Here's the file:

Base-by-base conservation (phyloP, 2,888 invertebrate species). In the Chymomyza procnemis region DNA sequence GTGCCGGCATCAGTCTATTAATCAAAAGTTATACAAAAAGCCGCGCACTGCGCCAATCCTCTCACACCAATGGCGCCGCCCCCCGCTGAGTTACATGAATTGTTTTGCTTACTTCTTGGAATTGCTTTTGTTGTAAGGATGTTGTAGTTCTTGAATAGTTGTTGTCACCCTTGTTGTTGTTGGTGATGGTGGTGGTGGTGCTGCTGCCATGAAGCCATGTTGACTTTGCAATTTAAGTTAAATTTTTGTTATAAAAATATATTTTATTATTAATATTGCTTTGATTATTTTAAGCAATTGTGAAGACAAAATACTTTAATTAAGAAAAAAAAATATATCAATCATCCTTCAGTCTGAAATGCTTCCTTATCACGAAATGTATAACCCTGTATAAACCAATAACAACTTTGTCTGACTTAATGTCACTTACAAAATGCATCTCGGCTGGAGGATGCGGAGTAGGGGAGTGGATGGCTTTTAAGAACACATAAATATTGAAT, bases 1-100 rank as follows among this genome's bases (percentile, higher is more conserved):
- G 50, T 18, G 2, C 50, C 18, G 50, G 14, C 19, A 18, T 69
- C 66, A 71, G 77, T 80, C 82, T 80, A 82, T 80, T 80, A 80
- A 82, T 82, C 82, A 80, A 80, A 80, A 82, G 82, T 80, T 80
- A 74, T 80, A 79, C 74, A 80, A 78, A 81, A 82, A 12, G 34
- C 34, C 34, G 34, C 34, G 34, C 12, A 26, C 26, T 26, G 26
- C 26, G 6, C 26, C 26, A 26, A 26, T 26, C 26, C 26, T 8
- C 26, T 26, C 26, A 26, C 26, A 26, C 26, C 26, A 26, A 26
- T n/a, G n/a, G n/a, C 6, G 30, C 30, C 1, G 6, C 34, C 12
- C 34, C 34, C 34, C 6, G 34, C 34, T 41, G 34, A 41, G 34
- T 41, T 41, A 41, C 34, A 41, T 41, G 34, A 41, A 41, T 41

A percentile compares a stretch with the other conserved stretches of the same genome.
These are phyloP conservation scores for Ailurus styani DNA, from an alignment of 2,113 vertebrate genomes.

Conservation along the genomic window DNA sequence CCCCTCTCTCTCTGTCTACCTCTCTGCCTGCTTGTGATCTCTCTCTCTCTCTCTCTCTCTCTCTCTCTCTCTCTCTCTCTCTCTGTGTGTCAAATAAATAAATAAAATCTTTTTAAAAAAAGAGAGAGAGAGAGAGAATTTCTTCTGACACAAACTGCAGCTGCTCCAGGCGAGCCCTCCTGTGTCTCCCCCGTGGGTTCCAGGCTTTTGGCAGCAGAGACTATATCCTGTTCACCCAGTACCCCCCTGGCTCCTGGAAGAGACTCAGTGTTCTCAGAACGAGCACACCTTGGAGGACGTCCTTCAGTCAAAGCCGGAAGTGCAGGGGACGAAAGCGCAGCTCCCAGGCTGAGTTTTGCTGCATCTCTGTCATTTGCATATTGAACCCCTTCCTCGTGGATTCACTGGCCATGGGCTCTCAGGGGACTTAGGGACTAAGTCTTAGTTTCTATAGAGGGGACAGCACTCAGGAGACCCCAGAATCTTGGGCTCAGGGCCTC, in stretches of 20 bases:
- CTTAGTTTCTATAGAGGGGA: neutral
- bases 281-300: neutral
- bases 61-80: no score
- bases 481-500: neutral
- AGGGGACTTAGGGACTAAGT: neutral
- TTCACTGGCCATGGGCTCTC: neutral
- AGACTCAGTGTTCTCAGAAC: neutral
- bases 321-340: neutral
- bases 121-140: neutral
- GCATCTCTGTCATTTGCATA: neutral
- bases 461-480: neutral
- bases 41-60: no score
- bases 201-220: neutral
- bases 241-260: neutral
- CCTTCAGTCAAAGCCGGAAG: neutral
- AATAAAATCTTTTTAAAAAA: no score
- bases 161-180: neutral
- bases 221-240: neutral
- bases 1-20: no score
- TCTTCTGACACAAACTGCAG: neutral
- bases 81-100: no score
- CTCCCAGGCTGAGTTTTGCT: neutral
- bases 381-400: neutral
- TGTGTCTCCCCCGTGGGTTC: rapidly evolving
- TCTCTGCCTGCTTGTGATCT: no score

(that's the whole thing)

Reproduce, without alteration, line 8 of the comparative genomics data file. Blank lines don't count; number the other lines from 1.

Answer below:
- C 26, T 26, C 26, A 26, C 26, A 26, C 26, C 26, A 26, A 26